The proprioceptors located within our muscles also allow us to get comfortable in unnatural positions. These proprioceptors, which sense changes in muscle length, are called muscle spindles. When a muscle is chronically contracted, our proprioception adjusts so that we feel that the muscle is not as short or tight as it actually is. So, the increased level of contraction in our muscles actually begins to feel normal.

As we sit at our computer day after day, our brain learns to keep us in a slouched posture by keeping our abdominal and pectoral muscles contracted, and our proprioceptive and vestibular systems allow us to get more and more comfortable in this unnatural position. Slouching forward begins to feel normal and even good, and sitting up straight takes effort and feels unnatural. We typically remain blissfully unaware of this subconscious adaptation until, one day, it finally causes us pain.

Three steps to retraining your posture and proprioception

Muscles that are tight all the time pull the spine and pelvis out of alignment, leading to postural distortions. The first step in retraining your posture is to release these chronically tight muscles with pandiculation. At the end of this article, I give short series of exercises from the Level One & Two Courses to address the most common postural issues:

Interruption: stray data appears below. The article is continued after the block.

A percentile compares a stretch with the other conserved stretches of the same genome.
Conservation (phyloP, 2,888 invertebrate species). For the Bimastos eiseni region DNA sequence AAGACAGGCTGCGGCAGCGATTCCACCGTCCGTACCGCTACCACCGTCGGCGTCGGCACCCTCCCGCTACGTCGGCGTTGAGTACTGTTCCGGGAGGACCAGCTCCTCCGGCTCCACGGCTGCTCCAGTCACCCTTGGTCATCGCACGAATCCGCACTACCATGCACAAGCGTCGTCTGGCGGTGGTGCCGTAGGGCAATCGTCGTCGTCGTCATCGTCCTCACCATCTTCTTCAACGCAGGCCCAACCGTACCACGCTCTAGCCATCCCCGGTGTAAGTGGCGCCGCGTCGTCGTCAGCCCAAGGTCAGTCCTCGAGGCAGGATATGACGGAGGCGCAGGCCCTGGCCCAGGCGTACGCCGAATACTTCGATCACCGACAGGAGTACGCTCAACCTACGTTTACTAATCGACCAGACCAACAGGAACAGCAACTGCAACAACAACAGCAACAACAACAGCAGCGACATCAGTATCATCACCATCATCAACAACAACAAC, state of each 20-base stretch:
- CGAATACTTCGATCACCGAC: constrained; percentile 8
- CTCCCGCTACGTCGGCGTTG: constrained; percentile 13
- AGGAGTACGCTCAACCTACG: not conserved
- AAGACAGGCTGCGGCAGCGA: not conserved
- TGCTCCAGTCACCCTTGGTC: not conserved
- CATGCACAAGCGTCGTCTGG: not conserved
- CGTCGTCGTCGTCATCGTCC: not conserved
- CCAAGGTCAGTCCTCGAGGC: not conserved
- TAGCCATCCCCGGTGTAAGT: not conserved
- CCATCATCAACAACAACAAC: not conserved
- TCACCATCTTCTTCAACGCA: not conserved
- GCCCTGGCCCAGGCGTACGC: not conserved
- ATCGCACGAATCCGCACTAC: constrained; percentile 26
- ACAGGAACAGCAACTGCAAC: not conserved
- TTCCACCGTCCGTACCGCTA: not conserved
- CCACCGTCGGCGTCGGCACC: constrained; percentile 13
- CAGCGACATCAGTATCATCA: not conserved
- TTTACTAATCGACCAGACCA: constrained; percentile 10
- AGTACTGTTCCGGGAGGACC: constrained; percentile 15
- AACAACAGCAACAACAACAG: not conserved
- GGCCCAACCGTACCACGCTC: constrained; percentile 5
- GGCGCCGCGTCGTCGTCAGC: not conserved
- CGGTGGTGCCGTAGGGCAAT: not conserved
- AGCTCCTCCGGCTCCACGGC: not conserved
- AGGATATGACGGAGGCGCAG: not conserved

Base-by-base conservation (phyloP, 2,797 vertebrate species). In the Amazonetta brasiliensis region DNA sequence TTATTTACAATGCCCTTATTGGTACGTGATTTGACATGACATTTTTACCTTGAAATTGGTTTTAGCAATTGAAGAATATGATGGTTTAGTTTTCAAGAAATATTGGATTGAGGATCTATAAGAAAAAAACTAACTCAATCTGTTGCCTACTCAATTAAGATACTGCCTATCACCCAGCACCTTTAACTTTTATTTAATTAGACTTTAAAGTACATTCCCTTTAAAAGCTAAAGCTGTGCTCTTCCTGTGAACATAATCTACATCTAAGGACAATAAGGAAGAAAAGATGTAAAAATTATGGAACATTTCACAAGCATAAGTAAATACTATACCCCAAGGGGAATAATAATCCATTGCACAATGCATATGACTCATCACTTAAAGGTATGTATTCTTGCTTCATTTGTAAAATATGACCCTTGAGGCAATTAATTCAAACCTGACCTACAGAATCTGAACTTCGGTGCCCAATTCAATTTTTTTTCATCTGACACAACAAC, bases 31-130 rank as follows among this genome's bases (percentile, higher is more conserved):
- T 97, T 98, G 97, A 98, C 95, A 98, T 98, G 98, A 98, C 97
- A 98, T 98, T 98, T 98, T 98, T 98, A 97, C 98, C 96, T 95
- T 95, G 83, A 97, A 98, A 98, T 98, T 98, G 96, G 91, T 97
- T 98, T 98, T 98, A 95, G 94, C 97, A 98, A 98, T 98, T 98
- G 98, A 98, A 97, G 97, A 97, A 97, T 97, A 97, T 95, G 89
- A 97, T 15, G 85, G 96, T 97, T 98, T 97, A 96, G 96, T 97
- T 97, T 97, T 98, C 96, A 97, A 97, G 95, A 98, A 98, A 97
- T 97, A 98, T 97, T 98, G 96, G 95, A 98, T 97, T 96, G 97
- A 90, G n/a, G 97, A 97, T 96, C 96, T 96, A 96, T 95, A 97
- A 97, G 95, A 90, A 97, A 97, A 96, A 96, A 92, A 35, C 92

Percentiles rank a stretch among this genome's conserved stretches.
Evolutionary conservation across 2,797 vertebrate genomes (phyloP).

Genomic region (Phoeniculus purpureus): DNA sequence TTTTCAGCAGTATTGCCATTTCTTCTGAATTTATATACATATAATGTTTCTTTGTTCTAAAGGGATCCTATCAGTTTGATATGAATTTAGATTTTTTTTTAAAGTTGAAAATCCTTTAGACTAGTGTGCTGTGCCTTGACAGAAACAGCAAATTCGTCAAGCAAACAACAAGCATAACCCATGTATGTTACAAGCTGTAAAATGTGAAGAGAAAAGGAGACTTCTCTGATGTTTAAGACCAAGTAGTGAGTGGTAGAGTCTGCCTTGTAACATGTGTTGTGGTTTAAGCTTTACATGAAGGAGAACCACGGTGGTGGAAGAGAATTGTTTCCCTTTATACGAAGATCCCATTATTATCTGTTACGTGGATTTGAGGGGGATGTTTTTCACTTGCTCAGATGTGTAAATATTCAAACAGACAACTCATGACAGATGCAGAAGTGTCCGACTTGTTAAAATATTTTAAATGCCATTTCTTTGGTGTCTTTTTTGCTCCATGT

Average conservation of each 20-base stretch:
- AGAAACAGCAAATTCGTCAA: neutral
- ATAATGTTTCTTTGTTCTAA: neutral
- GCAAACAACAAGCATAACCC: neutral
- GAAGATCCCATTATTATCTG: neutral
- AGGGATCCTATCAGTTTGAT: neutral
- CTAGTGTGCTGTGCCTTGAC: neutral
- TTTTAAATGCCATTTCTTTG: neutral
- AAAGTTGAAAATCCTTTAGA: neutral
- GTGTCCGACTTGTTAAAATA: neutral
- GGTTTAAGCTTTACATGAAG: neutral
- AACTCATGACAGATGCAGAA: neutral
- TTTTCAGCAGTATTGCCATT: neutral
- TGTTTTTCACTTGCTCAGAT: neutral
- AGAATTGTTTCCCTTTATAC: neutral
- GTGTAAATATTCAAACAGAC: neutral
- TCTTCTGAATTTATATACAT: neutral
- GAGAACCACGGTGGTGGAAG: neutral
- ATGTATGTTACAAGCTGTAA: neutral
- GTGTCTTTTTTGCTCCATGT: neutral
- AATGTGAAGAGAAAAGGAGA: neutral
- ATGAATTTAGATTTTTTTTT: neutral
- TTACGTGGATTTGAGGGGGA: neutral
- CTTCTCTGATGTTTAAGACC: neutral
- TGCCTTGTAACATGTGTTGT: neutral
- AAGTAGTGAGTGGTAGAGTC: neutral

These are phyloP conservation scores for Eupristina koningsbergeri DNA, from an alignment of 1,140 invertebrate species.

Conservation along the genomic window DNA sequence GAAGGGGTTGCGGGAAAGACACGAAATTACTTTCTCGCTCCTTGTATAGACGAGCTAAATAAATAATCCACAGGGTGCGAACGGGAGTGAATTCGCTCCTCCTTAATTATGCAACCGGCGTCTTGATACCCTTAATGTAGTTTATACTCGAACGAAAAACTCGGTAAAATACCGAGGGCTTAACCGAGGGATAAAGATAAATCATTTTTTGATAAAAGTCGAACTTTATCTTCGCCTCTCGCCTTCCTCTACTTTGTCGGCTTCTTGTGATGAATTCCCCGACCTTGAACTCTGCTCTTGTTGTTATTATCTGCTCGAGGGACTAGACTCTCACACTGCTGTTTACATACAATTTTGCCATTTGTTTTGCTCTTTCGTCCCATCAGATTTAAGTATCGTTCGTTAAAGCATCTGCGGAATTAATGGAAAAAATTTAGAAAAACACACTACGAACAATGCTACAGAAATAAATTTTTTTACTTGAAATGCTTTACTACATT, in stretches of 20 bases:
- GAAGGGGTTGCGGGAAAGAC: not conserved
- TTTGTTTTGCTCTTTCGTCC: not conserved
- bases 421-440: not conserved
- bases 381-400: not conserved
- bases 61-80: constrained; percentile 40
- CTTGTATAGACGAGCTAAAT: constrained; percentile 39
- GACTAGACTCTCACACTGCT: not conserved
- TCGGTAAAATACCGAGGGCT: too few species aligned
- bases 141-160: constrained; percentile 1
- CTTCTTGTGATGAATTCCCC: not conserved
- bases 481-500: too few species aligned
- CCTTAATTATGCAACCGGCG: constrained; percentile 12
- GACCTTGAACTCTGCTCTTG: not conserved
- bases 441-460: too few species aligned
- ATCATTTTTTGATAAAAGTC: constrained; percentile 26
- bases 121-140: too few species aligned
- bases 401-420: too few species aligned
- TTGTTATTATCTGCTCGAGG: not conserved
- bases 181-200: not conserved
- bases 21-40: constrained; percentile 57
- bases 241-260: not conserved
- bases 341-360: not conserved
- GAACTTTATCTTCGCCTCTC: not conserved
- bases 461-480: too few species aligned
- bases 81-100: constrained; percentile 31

• Hyperlordosis (arched lower back)
  • Postural kyphosis (rounded upper back and shoulders) and forward head posture
  • Functional leg length discrepancy (one hip hiked up higher than the other)
  • Idiopathic scoliosis (a C-curve or S-curve in the spine)

But—have you noticed that even when you do an amazing job releasing your muscles with Clinical Somatics exercises, you still tend to revert to your old, habitual posture when you stand up? This is because your proprioceptive and vestibular systems are so accustomed to bringing you into that posture when you’re vertical in the field of gravity. (This is why Somatics exercises are practiced on the floor: to take gravity out of the equation and make it easier to release your muscles!)

Because of this adaptation of your proprioceptive and vestibular systems, you need to actively retrain your posture and proprioception when you’re sitting and standing up. This brings us to the second and thirds steps in retraining your posture.

Second: You need to get an objective, third-person view of your posture. This can be either a mirror or photos, or both. In the Level Two Course, you learn four Proprioceptive Exercises that are practiced in front of a full-length mirror (one sitting, three standing). If you want to use photos to get your third-person view, prop up your phone, set the timer, and take photos of yourself from the front, back, and both sides.